… or, maybe you are. But one of the keys to mastering any apparatus? Having an accurate estimation of your abilities. Without that, you may think you’re more of a badass than you actually are, OR you may be way too hard on yourself without reason. Knowing “where you are” allows you to direct your training by:
- understanding whether you’re ready to attempt moves or train by yourself
- gaining a sense of which tricks you’re ready to tackle
- playing to your strengths (strong shoulders, flexy back, etc.)
The Process of Learning Circus
Learning a single move goes something like this:
“I’m excited to learn this! I don’t know what the f*ck I’m doing yet (and OOOWWWW!!!!), but this is cool!
“OK – it’s not pretty, but I’m getting through it without dying! I still need a spot or eyes on me though.”
“I can do this on my own! I’m comfortable with how this goes, but my knees/feet/wrists, etc are ugly. Needs cleaning.”
“I don’t hate this on video! My lines are clean, and I’m super comfy.”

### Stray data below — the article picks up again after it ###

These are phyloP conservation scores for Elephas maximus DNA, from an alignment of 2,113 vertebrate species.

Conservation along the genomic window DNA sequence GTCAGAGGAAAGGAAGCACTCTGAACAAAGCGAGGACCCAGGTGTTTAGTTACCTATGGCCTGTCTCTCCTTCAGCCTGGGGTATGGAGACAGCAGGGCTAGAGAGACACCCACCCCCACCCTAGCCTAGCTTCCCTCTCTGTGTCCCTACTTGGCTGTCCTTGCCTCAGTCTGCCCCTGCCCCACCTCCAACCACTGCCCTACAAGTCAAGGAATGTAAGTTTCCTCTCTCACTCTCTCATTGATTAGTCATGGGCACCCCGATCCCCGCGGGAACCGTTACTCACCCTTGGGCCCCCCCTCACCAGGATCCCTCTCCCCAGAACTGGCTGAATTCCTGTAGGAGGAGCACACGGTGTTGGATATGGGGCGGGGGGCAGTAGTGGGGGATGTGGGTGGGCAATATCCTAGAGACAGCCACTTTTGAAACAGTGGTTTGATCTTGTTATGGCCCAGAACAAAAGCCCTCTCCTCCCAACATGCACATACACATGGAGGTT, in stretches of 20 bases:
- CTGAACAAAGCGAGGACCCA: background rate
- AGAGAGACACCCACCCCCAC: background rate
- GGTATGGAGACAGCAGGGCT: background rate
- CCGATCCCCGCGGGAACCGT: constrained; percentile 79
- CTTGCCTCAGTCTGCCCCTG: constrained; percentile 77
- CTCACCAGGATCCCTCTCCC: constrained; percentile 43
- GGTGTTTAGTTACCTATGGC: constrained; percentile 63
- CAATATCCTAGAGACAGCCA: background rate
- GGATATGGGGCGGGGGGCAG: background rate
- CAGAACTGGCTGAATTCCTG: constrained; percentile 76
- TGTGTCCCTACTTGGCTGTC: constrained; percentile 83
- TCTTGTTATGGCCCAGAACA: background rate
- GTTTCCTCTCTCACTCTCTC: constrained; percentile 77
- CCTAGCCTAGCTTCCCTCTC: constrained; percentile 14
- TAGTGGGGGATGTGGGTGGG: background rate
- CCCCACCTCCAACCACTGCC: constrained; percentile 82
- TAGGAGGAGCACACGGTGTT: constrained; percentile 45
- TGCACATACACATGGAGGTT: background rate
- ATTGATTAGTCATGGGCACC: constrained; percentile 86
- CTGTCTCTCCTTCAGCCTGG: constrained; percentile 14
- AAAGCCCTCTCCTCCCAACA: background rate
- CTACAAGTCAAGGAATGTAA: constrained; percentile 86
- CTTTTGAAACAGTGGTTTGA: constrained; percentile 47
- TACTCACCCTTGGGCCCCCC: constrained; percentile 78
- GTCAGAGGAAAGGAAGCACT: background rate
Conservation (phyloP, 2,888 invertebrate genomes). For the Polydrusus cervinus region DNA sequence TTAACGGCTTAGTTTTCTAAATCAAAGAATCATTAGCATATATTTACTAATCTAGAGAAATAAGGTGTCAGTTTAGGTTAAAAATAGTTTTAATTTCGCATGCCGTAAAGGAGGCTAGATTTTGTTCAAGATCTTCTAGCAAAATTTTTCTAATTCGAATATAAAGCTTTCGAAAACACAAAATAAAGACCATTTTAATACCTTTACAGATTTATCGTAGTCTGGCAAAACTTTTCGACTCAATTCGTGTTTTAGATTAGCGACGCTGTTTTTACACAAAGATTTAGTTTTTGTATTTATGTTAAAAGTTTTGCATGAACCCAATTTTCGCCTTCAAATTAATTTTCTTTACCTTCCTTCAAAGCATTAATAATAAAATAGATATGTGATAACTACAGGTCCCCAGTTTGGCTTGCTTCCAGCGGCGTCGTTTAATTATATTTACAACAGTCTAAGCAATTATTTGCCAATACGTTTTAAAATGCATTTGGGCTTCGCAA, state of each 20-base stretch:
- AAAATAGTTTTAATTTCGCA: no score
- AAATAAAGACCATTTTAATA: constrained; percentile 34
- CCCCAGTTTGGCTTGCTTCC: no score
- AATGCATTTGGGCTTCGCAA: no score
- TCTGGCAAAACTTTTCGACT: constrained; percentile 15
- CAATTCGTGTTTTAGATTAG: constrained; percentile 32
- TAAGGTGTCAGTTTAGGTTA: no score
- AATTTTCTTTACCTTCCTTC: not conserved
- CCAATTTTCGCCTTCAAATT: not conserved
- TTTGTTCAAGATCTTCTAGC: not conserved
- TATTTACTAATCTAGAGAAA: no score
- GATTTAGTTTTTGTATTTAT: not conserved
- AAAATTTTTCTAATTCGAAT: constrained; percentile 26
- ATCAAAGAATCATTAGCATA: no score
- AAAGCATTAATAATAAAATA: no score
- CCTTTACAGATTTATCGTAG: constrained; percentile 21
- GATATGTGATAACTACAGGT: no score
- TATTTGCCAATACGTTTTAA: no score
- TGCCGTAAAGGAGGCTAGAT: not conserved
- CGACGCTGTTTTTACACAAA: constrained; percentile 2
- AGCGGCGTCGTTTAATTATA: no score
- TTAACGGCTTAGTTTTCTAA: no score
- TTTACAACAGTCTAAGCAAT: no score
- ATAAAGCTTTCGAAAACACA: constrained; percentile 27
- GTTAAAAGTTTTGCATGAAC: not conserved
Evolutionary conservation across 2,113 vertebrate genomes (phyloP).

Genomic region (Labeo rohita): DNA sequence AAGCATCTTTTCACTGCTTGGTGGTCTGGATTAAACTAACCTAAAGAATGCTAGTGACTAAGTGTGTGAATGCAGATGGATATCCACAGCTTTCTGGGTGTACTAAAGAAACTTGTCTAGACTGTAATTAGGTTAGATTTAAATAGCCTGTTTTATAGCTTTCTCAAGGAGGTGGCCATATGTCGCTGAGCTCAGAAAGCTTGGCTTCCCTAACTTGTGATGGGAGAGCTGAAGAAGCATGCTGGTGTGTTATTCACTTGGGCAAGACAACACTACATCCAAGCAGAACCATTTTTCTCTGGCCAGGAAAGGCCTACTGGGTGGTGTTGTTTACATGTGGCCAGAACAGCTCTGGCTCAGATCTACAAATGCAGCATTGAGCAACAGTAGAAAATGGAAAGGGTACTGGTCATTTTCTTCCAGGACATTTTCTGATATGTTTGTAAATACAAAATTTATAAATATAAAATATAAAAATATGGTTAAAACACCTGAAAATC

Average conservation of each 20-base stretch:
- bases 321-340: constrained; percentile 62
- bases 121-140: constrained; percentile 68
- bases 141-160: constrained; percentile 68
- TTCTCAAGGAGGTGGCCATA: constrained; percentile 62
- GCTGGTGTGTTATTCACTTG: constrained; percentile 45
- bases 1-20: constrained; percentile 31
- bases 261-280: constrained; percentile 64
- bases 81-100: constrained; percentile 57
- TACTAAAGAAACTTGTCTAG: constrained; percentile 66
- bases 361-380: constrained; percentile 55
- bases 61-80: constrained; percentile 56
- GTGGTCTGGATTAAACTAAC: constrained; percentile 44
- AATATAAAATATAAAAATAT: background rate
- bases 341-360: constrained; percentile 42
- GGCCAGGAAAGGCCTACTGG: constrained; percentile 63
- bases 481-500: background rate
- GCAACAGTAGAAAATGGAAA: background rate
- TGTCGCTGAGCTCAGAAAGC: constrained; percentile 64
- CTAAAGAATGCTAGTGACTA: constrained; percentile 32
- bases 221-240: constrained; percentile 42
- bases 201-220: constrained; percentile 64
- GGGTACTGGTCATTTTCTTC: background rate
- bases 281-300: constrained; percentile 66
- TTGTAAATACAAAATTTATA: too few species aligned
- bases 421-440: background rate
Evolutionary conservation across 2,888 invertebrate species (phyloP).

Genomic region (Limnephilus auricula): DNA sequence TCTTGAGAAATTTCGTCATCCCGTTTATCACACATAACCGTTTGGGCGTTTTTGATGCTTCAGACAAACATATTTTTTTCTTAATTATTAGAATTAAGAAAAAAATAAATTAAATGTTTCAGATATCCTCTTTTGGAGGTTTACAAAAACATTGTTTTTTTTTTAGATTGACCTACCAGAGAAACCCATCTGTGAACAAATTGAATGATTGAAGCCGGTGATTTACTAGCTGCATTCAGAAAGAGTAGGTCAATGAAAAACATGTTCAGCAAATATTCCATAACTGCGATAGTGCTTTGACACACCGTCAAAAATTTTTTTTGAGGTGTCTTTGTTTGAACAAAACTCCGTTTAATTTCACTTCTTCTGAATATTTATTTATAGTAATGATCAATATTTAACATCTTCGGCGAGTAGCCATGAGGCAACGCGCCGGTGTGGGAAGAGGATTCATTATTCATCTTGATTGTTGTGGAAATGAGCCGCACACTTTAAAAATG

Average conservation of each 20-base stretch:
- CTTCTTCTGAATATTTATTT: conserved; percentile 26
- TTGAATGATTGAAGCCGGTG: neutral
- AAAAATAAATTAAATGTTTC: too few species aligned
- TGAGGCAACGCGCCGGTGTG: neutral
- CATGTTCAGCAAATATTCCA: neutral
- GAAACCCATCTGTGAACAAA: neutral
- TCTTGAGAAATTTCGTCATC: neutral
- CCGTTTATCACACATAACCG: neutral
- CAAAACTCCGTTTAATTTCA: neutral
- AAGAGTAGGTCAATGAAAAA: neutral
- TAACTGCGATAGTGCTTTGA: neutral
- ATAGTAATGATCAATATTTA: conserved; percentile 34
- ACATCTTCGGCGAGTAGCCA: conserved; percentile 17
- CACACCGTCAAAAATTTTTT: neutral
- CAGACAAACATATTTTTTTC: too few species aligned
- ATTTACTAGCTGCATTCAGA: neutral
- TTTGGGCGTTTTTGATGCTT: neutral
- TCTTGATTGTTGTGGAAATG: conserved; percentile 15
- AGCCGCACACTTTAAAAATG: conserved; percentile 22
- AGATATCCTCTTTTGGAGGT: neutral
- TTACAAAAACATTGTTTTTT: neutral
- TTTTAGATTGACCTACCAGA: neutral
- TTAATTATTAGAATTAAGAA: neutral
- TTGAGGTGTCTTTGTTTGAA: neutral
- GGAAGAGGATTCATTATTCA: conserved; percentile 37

“This feels like part of me. I can trouble shoot it easily, and I want to play. Time to dance it and make it my own!”
Learning an apparatus follows a really similar arc.
“This is amazing! I am so bad! But I love it, so I don’t care.”
“Look at meeeeeeee! I can do stuff! I still suck, but I’m seeing some progress!”
“Ugh. This is hard. I am seeing no progress. I should be BETTER than this by now! I must be the worst at this. Ever.”
“HEY!!!! I GOT IT I GOT IT! That thing that I’ve been working on for 25 weeks! I got it! Maybe I don’t suck?”
“Seeing some progress! I’m not the best, but I’m surely not the worst!”
“OK! I’m working comfortably. I have a lot of vocab under my belt, my instructor doesn’t have to tell me to straighten my arm/leg/etc.”
“I’m pretty good at this! Time to create an act.”
Self Efficacy in Circus
Seems pretty straight forward, right? BUT, what happens when you get hung up in an “I suck” loop? Or, you go right from “I pointed my toes today in class!” to “I’m a pre-professional student!” Both mental states suggest that you may have an inaccurate understanding of where you fall in the learning arc. That inaccurate understanding can lead to injuries, feelings of intense defeat, and/or wildly inefficient training.
The best way to keep yourself “real”? Check in with your (professional) coaches, and talk to them about the training arc in your discipline. Video yourself. Watch the best performers you can on YouTube. Ask for feedback. Be aware of how you talk to yourself. Research your industry. Train train train. And put on your listening ears.
Here’s a fantastic article by the NY Times about how self efficacy affects training in regards to injury (you have to make an acct, but it’s quick, easy, free, and WORTH IT).
Love and pull-ups, Laura
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